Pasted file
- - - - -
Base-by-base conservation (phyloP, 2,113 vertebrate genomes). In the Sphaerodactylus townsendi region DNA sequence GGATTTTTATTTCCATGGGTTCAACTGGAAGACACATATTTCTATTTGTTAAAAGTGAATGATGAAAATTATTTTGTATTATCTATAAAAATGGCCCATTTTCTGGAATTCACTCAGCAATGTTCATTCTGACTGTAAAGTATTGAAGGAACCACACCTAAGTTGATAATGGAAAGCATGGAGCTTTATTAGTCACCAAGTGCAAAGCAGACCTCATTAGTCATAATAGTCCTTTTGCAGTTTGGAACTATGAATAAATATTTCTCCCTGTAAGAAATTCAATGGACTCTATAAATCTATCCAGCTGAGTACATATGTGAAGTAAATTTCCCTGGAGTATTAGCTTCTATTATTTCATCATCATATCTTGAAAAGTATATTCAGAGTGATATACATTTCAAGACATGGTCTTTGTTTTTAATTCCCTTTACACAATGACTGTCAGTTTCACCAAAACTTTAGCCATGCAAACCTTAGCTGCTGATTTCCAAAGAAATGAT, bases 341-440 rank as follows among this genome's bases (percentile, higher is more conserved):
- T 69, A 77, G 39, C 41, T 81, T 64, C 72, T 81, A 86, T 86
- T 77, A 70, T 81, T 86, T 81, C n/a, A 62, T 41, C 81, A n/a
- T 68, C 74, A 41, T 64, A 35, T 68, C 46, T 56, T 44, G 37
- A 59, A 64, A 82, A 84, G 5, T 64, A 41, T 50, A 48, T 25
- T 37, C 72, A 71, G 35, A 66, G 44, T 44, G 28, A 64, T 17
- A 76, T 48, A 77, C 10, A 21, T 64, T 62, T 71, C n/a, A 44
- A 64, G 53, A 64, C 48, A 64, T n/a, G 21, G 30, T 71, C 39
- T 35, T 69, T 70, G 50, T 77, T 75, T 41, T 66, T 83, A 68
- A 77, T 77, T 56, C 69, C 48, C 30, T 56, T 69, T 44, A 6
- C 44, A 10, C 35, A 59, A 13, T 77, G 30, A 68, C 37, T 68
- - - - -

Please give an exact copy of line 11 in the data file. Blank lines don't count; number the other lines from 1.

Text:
- C 44, A 10, C 35, A 59, A 13, T 77, G 30, A 68, C 37, T 68